We didn’t really like the highway without one centimeter of space for cyclists. After cycling out of Rio Grande, we could turn off the highway after 15 kilometers already. For the last time, we returned in this oasis of quietness that we were already missing while we were still in it. We cycled on ‘la ruta de las estancias’, the estancia route, an unpaved route of about 130 kilometers. This took us an extra day but it was worth it!


 Apocalyps, the sheep are taking over!



On the second day, we were looking for a place to spend the night and I approached an estancia to ask for a sheltered place. It was pretty windy that day. We got to talk with Mirna, a blonde women of 73 years old that has been living here her entire life. She looked a bit distrustful at first, but we were invited for a coffee once she realized that we were just two innocent cyclists. Mirna told us a little bit about the history of her family and the island. Her grandfather, a Croatian man, moved to Tierra del Fuego at the end of the 19th century, just before the gold rush started here. In that time, Argentina was giving away big pieces (25.000 acres) land in you’d use it for cattle raising (I think they were afraid Chile would steal if from them, otherwise).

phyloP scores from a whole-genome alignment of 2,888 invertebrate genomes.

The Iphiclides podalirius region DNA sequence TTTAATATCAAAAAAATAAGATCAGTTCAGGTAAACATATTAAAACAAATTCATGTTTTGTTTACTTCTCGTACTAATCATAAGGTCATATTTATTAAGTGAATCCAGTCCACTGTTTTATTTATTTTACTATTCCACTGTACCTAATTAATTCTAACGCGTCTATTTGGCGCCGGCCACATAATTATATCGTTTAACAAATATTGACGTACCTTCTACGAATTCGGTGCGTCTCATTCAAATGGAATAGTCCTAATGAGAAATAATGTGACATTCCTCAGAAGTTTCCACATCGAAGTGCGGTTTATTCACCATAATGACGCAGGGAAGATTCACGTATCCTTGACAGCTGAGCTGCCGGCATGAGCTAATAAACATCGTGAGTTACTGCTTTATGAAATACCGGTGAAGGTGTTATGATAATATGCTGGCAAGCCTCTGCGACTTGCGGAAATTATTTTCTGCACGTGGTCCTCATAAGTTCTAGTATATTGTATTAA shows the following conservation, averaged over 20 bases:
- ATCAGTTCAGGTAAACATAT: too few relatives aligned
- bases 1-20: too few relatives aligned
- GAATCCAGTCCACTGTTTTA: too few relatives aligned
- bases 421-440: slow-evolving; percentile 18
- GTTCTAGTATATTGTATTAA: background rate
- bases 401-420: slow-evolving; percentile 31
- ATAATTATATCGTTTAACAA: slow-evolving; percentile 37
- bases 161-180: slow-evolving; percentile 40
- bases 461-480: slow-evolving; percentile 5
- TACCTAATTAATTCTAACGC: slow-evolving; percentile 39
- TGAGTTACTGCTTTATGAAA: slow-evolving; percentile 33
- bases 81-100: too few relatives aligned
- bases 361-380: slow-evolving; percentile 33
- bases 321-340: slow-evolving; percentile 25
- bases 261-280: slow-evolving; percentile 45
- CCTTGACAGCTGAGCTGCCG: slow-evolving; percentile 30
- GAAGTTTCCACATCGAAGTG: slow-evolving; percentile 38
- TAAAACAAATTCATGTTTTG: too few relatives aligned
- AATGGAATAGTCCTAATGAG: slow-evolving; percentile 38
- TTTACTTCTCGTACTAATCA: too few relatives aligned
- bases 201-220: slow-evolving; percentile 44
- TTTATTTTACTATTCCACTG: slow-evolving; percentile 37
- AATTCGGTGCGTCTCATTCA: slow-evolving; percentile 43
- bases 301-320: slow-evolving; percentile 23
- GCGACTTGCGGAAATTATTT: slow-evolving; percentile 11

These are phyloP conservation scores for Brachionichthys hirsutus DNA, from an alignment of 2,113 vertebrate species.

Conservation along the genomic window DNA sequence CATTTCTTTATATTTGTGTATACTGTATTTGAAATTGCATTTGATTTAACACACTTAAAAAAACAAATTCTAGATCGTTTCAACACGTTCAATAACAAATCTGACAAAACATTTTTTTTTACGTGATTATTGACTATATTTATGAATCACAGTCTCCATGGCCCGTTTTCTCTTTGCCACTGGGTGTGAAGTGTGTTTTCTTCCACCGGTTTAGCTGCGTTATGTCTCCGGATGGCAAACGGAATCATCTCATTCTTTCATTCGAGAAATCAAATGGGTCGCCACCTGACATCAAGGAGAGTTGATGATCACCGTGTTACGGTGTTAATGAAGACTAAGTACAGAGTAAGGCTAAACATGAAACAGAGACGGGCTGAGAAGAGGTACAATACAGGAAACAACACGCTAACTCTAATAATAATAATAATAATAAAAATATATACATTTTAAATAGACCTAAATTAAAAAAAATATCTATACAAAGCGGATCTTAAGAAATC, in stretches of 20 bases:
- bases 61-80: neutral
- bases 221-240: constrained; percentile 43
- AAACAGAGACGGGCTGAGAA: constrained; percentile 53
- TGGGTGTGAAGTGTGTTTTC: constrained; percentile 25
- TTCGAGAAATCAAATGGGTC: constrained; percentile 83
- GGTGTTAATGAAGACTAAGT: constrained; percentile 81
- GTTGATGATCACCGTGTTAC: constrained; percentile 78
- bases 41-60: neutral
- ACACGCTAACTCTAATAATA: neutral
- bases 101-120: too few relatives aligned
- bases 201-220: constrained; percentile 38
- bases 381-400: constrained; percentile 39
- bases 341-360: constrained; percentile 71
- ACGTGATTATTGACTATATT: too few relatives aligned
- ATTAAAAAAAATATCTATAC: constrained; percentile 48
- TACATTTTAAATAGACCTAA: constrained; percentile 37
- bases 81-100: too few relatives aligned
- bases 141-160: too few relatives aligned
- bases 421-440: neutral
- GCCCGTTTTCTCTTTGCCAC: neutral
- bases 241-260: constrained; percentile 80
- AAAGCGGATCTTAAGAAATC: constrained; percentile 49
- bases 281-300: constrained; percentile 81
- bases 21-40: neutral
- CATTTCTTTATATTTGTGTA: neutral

A special meeting with a very friendly family


Mirna’s family took advantage of these regulations and they currently possess 75.000 acres of land. They even have an employee that is only working on the fences that surround all the land that they own. It happened to be carnaval on the day that we got here, so Mirna’s entire family from Buenos aires and Chile came to this estancia for a couple of days. This meant that there was no space for us, but her sun owned another estancia 8 kilometers further ahead, so we could go there if we wanted.


After about eight kilometers, we arrived at estancia Indiana, where the administrator approached us on his quad. We could use one of the abandoned houses and we were really happy with this place. Especially since it started raining 5 minutes after we were inside. Oh and we saw an amazing (double) rainbow.


 © Dad